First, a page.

In a video posted to Facebook last night at the end of the 2019 legislative session, State Treasurer John Schroder issued a fiery statement defying Gov. John Bel Edwards and the Louisiana Senate for having killed legislation Schroder was touting that would protect the state’s Unclaimed Property Fund and invest it, with proceeds going toward infrastructure projects.
There were actually three bills on the subject – HB 291 and HB 292 by House Speaker Taylor Barras, which would have protected the unclaimed property fund from raids by the governor and the legislature, and HB 496 by Rep. Neil Abramson, which would have allowed the money to be invested and the state to use the proceeds for infrastructure projects.
HB 291 passed the House on a 78-17 vote. HB 292 passed with a 67-27 vote. The House vote on HB 496 was 73-21.
None of the three bills reached the Senate floor. All three were parked in the Senate Finance Committee where they didn’t even get hearings.
Senate Finance Committee chair Eric Lafleur told bill proponents he couldn’t let those bills out of Senate Finance because they carried fiscal notes – which is true because the bills had the effect of stopping the legislature from spending money out of the unclaimed property fund. The argument Schroder and Barras made was that the money should have never been spent in the first place, but that didn’t move Lafleur any.
Of course, Lafleur’s argument was patent nonsense in any event, because he let numerous bills be heard in his committee which had fiscal notes on them. Most of those bills happened to be authored by his Democrat pals, of course.
And Edwards’ executive counsel Matthew Block was roaming the halls earlier this week taking credit for having helped to kill the package.
It was enough to make Schroder blow his stack, and he didn’t hold anything back last night on that video…
So what comes next, in all likelihood, is a lawsuit. The fiscal note on the package was $24 million, meaning that’s the amount of money Edwards had planned to raid from the unclaimed property fund and now won’t be able to if Schroder refuses to turn it loose. One can envision Edwards sending Block into court attempting to access the fund, and Schroder sending his executive counsel, who interestingly enough is Renee Free – you might remember her as the Democrat candidate for Secretary of State last year who missed the runoff – into court in opposition.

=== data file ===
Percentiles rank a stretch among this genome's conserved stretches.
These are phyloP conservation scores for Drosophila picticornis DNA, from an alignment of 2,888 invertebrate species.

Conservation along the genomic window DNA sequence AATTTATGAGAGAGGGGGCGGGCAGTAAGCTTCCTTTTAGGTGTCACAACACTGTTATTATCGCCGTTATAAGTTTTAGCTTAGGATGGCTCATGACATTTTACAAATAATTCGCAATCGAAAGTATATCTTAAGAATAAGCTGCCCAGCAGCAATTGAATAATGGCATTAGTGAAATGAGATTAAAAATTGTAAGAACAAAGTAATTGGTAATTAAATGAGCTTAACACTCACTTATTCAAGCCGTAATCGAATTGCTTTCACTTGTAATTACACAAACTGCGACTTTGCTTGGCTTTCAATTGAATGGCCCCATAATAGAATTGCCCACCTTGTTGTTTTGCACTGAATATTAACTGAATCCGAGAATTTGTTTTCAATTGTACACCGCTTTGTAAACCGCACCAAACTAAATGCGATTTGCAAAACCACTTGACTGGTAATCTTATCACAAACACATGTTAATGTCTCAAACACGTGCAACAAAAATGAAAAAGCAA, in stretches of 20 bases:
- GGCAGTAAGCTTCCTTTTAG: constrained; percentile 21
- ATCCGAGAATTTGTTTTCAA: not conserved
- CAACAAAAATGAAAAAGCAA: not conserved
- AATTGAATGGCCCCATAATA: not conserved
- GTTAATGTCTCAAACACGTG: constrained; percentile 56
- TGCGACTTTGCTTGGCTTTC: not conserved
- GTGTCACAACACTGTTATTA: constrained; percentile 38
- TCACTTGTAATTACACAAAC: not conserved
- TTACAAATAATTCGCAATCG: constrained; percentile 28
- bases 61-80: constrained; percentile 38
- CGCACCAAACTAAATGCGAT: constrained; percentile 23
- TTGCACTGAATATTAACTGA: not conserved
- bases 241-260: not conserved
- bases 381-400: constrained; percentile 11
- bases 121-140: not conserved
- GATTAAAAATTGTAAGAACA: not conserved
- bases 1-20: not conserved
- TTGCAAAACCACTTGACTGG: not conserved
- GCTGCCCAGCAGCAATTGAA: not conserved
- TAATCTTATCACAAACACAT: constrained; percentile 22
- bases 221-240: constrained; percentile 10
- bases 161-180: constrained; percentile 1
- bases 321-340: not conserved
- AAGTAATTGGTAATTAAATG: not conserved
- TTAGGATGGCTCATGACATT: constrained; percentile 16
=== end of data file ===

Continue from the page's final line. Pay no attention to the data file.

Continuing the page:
As we understand it, state law is in no way clear on who would win that fight.
The whole reason for this package of bills is that the state has been sweeping unclaimed property money into the general fund for more than a decade. The $24 million in question here is based on the amount of money the fund had earlier this year when the legislative session began, but that’s not the amount currently sitting in the fund.
What’s in there now is $11 million. Schroder has been writing checks to the people who are owed that money from the state. He might even clear out the balance before Edwards and Block can get a court to take it from him.
And what happens when the unclaimed money gets swept into the general fund? The people who show up to claim their money from the state get IOU’s, and Schroder will pay them when he can.
Now you see why he goes ballistic after Edwards, John Alario and Eric Lafleur wouldn’t even give that package of bills so much as a committee hearing.
The guess here is Edwards won’t try to do anything to get at the unclaimed property money until after the election, because politically this isn’t going to play well if he’s going to court to grab money owed to individual people when the state supposedly has a surplus built off his tax increases.
But it’s one more example of how badly Louisiana needs a new governor, and how fortunate the state is that the senators involved in parking those bills are term limited and likely gone from the legislature after this year (though the specter of Alario running for the House, something which cannot be allowed to successfully occur, still looms).